From Samuel Wyllys Pomeroy
Brighton 25 Feby. 1822.
In the Agricultural Journal, which I have now the pleasure to forward, you will observe that Mr Dey1 of N York has in operation a machine for dressing flax & hemp, in an unrotted [sic] state, that bids fair to rival those invented in Europe. The samples of flax dressed by his machine, I find, on comparison, to equal those you were so kind as to send me: and in a letter, recently received, Mr Dey states that he has “been able to bring hemp into as fine, white & beautiful State, as flax, & much finer quality.” The value of this discovery will appear to be enhanced, by the information I rec’d. a few days since, from a gentleman of respectability, lately arrived from Leeds in Yorkshire, who has been extensively, & profitably engaged in the manufacture of linen by machinery. He states that it is considered as yet, by no means certain, that Hill & Bundys machines2 will ever become of extensive utility. That at present, the expence of dressing by them, including the cleansing & bleaching, amounts to 6d. Sterling pound; Mr. Dey estimates his to cost two cents pound when completely bleached.
This gentleman confirms the position taken in my “Essay on flax husbandry,” as respects the manufacture of flax by machinery. He says that in those parts of Great Britain where the manufacture is considerable, Spinning by hand is mostly abandoned. That machines containing twenty thousand spindles, are now employed in Leeds: where two thousand tons of flax, prepared by the common method, was spun the last year: and he does not hesitate to assert, that linen can be manufactured as cheap yard for yard as cotton! including the bleaching (by a careful process with muriate of lime). He has brought his family, & contemplates engaging in the linen manufacture, having ordered out improved machinery for that purpose.
Whether flax or hemp, can be profitably prepared for the heckle, without being subject to the present tedious process, will probably soon be demonstrated. I trust the fact now established, beyond question, that the material can be manufactured with the same facility as Cotton, (should no advantage be derived from the machinery for dressing) will rank it among our most important Staples, tending to place our farmers, especially those in the interior, upon more independent ground than they have heretofore had reason to expect. Of this prospect, Sir, I take leave to offer sincere congratulations, with the assurance that I am with the highest respect Your obt St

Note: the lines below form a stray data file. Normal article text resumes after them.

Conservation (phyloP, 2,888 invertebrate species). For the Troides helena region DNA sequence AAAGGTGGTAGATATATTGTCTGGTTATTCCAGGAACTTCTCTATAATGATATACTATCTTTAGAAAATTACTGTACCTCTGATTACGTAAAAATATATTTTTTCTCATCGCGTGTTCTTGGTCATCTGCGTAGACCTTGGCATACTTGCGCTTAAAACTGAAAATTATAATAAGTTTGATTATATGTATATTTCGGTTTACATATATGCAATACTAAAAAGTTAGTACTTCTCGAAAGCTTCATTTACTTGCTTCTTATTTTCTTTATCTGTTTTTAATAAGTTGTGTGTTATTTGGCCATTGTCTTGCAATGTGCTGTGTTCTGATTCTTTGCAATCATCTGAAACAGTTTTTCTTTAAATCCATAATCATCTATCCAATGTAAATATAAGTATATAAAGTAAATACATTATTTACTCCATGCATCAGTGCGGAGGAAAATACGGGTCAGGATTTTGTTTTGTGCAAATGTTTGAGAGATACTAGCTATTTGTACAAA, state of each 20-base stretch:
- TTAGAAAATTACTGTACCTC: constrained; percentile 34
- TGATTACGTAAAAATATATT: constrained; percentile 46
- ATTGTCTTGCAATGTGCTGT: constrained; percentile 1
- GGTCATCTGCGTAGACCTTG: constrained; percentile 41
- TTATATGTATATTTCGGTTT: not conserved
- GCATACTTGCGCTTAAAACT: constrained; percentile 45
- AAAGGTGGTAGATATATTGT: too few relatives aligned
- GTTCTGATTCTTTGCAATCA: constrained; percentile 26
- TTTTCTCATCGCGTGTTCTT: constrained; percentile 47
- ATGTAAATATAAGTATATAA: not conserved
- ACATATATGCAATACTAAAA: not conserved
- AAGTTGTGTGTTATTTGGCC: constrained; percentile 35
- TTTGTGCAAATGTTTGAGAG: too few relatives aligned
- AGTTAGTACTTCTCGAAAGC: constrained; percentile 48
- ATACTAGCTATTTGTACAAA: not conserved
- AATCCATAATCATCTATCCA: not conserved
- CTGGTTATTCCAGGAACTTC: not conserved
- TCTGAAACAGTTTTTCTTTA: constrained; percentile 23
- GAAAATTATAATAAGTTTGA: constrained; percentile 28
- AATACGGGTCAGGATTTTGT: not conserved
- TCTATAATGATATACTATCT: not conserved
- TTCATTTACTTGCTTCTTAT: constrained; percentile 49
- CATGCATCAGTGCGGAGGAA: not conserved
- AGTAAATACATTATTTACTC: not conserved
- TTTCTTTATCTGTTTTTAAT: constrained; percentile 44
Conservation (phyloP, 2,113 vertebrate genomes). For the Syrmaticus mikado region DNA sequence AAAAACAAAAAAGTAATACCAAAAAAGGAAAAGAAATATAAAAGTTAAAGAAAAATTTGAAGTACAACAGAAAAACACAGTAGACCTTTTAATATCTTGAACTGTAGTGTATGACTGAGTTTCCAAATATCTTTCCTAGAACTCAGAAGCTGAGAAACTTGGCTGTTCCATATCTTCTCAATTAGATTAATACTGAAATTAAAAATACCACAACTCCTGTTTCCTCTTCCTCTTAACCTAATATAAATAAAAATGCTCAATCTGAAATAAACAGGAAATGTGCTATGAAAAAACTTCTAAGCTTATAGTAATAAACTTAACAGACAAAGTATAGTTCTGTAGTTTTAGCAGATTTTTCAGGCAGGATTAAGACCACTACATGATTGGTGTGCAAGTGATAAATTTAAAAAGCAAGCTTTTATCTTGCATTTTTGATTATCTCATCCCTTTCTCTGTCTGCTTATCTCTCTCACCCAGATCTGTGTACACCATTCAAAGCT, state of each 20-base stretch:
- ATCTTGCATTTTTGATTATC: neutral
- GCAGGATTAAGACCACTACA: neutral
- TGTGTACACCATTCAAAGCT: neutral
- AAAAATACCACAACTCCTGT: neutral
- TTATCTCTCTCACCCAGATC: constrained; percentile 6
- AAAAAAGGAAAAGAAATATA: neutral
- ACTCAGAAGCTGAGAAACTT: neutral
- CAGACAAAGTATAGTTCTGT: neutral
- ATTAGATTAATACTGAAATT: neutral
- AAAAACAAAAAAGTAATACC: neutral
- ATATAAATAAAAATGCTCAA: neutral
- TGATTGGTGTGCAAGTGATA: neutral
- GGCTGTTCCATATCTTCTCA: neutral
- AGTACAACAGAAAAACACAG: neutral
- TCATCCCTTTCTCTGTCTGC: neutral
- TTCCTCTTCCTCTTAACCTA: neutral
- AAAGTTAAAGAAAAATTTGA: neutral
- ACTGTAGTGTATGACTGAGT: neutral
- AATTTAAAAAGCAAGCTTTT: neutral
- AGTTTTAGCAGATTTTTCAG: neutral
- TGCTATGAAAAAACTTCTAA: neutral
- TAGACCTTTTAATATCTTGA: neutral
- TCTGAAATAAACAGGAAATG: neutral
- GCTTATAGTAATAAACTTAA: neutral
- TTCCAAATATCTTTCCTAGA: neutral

S W Pomeroy
RC (DLC). Docketed by JM.
1. For Anthony Dey’s letter to Pomeroy, 1 Dec. 1821, on the subject of flax, see the Massachusetts Agricultural Repository and Journal 7 (1822): 61–72. Anthony Dey (1776–1859) was a New York City lawyer who made and lost a fortune in real estate in northern New Jersey. He also was a director of the New Jersey Railroad. Sometime in the early 1840s, Dey filed for bankruptcy (George H. Farrier, ed., Memorial of the Centennial Celebration of the Battle of Paulus Hook, August 19, 1879 [Jersey City, N.J., 1879], 155; Edward J. Balleisen, Navigating Failure: Bankruptcy and Commercial Society in Antebellum America [Chapel Hill, N.C., 2001], 278 n. 33).
2. Samuel Hill and William Bundy of Camden Town, London, had invented and obtained a patent for a machine for “breaking and preparing raw flax and hemp” (“Report of the Select Committee of the House of Commons on Petitions relating to Machinery for Manufacturing of Flax,” Quarterly Journal of Science and the Arts 5 : 30–44; Alexander Jamieson, A Dictionary of Mechanical Science, Arts, Manufactures, and Miscellaneous Knowledge … [2 vols.; London, 1829], 1:451).